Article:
A recent family trip to Helsinki, Finland, found us taking advantage of the new apps that assist travellers when away from home.
The occasion was my brothers Stuart’s wedding to his Finnish fiancee Helianna. As there was a large number of us attending – I thought I would take advantage of airbnb to book our accommodation. This wasn’t the first time I had used this service. Rather than booking a traditional hotel, airbnb is an online portal which allows anyone with a spare room, house or apartment the opportunity to let it. This is handy for travellers as with the traditional mini-break you are only away for a couple of nights at a time. Having a house or an apartment to stay in can give more flexibility than a hotel, having kitchen facilities etc, and usually works out more economical overall, depending on where you stay.
For us we found an apartment in central Helsinki. The apartment was in the old industrial sector, and was eclectically furnished, featuring a curious blend of functional IKEA, antiques and modern art adorning the walls. The owner, Mikael was obviously well-travelled, and that whole-world influence was felt in the apartment.
My pre-arrival communication with Mikael, was all done by email and text, with detailed instructions concerning the apartment issued up front. The key was available for collection from the airport, meaning we didn’t meet the owner. All in all it worked for us, and our central location meant it was very handy as a base and a drop-in point for other family members staying in nearby hotels. It also made getting ready for the wedding fun, with a few of us together – my sister was certainly in demand as chief hair-stylist!
Getting around Helsinki itself was straightforward. There were several in our party all arriving at different times, and a myriad of different transport options were used, from trains and trams to the airport shuttle bus. When we had to travel out of town we used taxis. This is where my tech-savvy brothers showed the rest of us how city travel should be done, by using the uber app.
Instead of ringing a number, or flagging a taxi down, you use the uber app from yourphone to book a local uber taxi. Much like airbnb these are people using their own cars to provide a taxi service, often undercutting the local taxi firms quite considerably. The advantages are the payment is automatically taken up front via the app, as your payment details are preloaded. You can request a journey estimate in terms of time and cost before you book, and you can see exactly how far away the nearest uber taxi is from you in terms of time via the app. There is also the option to use a sliding scale to select what kind of vehicle you want to pay for – the more expensive you go the more impressive ride you get. We never had to wait more than 5 minutes for an uber taxi, didn’t have to worry about paying as that was all done. It worked for us, but others in our party spoke of a few hair raising rides they experienced! Apparently it is not legal yet in Helsinki for uber to operate, and there are other cities where the local taxi firms are working to prevent them from operating, but the simplicity of booking and paying online and the price saving indicates that this is one service that won’t go away.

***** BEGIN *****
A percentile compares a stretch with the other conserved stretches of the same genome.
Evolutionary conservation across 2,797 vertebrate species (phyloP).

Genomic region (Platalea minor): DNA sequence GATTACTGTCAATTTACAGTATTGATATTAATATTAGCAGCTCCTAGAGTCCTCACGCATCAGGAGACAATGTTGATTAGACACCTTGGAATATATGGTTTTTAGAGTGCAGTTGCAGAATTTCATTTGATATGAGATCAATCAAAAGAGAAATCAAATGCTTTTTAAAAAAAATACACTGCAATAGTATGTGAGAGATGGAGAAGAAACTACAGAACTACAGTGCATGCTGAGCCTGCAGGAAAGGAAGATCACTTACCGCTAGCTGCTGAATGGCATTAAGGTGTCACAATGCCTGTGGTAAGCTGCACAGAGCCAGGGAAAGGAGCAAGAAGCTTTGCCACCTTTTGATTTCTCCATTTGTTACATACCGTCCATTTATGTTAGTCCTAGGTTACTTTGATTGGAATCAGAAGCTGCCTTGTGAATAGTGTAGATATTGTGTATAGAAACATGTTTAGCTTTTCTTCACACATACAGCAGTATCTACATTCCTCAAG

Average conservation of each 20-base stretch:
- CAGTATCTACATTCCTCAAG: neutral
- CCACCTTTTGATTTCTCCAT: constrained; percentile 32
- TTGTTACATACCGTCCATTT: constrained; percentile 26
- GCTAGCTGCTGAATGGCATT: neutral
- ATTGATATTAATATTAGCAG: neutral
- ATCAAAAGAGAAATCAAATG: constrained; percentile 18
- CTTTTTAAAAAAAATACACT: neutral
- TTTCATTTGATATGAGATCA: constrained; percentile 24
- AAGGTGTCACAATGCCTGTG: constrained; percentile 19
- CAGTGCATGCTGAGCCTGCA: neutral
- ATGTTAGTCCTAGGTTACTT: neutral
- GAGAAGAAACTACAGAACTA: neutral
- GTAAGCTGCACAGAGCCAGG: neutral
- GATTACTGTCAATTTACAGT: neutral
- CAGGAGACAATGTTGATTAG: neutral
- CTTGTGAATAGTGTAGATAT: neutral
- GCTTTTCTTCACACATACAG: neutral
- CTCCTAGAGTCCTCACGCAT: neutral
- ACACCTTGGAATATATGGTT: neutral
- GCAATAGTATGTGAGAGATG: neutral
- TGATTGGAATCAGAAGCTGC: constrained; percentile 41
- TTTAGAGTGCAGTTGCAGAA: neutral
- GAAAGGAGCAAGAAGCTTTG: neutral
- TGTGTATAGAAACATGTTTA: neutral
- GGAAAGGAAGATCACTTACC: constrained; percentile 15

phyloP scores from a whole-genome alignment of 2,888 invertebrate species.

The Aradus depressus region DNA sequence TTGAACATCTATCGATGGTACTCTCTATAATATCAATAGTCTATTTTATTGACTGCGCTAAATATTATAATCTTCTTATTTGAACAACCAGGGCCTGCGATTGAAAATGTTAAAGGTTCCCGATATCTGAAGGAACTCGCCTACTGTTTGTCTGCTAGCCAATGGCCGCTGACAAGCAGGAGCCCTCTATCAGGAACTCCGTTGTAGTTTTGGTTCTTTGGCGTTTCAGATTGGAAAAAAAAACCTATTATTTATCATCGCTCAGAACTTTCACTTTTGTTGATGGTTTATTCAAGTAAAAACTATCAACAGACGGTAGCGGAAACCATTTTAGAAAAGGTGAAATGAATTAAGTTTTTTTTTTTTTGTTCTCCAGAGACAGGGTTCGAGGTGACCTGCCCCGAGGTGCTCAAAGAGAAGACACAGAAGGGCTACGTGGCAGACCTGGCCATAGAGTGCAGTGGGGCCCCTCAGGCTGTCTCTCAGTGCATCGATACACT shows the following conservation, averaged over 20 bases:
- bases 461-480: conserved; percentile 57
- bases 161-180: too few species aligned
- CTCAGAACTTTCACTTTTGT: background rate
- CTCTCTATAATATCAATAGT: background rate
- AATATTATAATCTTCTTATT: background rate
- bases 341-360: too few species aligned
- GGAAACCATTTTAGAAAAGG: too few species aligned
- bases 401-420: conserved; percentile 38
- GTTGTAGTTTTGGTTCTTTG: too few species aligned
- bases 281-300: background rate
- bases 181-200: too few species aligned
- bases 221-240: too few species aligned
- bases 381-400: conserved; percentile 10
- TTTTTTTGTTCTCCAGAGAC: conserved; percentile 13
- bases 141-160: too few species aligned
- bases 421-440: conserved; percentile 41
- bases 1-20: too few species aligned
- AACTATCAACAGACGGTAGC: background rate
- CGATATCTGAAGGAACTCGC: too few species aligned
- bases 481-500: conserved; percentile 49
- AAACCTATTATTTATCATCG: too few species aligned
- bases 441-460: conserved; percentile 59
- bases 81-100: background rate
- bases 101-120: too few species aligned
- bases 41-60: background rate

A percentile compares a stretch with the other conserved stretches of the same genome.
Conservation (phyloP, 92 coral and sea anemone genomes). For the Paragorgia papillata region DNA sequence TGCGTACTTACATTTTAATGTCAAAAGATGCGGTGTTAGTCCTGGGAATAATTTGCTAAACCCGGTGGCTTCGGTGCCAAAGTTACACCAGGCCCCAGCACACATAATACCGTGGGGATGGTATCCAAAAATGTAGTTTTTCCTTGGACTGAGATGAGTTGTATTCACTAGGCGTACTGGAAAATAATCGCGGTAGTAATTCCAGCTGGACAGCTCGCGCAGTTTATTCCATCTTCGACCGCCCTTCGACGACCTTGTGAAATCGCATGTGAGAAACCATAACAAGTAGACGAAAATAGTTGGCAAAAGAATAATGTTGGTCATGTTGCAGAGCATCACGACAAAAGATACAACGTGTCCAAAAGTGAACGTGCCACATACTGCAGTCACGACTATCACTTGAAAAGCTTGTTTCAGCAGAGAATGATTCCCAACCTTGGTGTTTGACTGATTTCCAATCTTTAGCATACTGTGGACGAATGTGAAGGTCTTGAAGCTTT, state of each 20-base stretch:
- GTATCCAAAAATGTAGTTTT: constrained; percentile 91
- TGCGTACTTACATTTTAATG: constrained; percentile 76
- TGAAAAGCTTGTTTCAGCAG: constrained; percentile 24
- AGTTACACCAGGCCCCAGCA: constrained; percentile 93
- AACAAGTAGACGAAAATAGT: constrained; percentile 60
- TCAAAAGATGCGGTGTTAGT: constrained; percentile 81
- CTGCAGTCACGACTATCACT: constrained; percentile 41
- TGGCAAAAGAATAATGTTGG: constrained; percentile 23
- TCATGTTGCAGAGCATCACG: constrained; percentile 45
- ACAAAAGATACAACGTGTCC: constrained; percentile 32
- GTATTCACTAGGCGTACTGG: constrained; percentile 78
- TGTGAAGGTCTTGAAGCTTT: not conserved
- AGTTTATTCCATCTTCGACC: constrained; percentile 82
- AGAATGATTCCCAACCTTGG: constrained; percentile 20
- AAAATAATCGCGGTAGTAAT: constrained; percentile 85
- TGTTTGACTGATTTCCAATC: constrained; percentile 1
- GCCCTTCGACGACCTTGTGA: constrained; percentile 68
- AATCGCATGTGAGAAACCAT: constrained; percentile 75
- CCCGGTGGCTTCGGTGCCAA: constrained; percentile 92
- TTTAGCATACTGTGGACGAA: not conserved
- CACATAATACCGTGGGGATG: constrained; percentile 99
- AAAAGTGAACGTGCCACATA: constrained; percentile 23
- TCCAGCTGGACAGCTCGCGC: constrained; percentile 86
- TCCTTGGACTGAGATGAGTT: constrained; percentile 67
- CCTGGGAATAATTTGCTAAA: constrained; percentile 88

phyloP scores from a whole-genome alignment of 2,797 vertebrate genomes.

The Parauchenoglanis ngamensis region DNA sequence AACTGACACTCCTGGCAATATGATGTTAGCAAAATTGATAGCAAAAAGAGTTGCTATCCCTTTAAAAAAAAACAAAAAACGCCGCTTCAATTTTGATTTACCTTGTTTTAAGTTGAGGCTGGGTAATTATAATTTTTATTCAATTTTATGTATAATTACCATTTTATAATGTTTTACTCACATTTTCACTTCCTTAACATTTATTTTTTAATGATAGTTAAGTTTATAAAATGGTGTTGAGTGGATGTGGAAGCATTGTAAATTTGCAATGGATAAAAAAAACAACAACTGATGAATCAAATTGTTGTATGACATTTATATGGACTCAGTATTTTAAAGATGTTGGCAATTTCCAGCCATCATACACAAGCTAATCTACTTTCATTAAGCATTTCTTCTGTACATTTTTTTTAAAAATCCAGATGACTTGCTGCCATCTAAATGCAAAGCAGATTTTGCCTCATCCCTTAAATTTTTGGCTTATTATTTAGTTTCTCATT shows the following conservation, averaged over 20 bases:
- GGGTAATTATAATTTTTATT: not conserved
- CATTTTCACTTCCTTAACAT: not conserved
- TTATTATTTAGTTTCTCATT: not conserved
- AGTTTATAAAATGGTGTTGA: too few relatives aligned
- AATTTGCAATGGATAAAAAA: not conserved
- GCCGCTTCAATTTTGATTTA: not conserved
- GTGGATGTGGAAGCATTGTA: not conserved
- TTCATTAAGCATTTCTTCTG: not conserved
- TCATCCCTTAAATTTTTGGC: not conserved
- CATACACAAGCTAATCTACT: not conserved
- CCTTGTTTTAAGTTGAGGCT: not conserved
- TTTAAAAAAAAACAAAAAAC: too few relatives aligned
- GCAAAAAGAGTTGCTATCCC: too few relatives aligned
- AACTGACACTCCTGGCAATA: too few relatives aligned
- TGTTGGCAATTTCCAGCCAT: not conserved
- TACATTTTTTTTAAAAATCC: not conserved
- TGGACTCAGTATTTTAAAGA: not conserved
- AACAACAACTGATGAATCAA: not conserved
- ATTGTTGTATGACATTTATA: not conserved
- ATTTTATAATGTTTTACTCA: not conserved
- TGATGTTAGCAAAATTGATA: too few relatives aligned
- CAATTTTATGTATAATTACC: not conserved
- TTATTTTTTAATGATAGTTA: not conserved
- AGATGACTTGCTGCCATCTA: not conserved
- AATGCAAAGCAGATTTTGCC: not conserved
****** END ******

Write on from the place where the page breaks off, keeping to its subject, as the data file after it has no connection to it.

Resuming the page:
Both airbnb and uber operate a rating system so customers can rate the service they get.This works both ways – airbnb hosts get to rate their guests – so any bad behaviour and they can be disallowed from using the service. The same applies with uber, drivers can rate their ride. This form of self-regulation and transparency is the web’s most powerful tool as it is instant and immediate and provides protection for both parties.